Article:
ES360/FNR360-370 - Ethnicity
and the Land
In this course students will
examine the connection between race, culture and landscapes.
Beginning in the fifteenth century and moving thematically
to the present, we will examine how the land served as a
"social arena" within which human societies subsisted,
prospered, struggled for power, and forged cultural identities.
We will consider how ideas about nature and land use practices
have changed over time and how those concepts and actions
shaped human history. In a reading seminar format and using
a broadly comparative approach, we will be focusing primarily
on the peoples who lived in what would eventually become
the United States, comparing their disparate experiences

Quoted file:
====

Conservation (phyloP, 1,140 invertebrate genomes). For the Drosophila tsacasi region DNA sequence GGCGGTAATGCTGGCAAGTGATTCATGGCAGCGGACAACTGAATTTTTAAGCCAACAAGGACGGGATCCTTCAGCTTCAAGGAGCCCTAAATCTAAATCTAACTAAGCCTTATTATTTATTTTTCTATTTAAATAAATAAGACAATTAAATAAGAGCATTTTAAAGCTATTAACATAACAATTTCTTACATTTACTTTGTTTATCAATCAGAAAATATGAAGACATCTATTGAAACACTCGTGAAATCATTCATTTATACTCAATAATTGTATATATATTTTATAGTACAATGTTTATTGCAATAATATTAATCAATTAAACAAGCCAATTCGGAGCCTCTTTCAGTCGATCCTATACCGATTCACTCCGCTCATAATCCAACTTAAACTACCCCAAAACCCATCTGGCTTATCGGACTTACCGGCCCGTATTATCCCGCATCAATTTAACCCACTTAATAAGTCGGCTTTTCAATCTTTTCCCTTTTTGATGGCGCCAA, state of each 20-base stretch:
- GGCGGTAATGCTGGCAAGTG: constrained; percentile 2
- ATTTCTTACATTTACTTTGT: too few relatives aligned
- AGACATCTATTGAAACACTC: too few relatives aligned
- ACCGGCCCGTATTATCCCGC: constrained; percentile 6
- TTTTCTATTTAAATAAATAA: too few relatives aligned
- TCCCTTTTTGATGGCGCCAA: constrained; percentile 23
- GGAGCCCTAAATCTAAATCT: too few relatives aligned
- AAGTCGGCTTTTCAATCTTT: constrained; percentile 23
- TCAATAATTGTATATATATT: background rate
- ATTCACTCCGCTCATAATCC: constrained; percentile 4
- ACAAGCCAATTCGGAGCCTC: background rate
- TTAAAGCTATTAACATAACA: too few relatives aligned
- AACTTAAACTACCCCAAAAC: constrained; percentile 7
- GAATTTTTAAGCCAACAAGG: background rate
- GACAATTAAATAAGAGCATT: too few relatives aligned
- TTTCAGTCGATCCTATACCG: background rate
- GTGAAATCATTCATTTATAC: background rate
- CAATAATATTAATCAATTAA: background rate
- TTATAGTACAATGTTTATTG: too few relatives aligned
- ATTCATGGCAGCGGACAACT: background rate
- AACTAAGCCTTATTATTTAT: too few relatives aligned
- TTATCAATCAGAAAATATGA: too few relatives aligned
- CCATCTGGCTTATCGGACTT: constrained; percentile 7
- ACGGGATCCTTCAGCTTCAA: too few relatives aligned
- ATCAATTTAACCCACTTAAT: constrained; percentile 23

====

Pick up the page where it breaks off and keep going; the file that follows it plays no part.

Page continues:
and exploring their historical connections.
This is a discussion driven reading seminar. I may offer
short lectures to provide historical background and context
and guide you through some of the course materials. However,
it is your responsibility to raise questions and to formulate
critical responses to the essays documents, and films. You
need to come to class on time, prepared and ready to discuss
the reading materials. What we discuss in class will not
be easy to "look-up" in a textbook. I will mark
down late papers by one half a grade for every day they
are late unless you have a documented medical excuse and
you have discussed it with me. This course fulfills GE category:
C4 and the USCP requirement.
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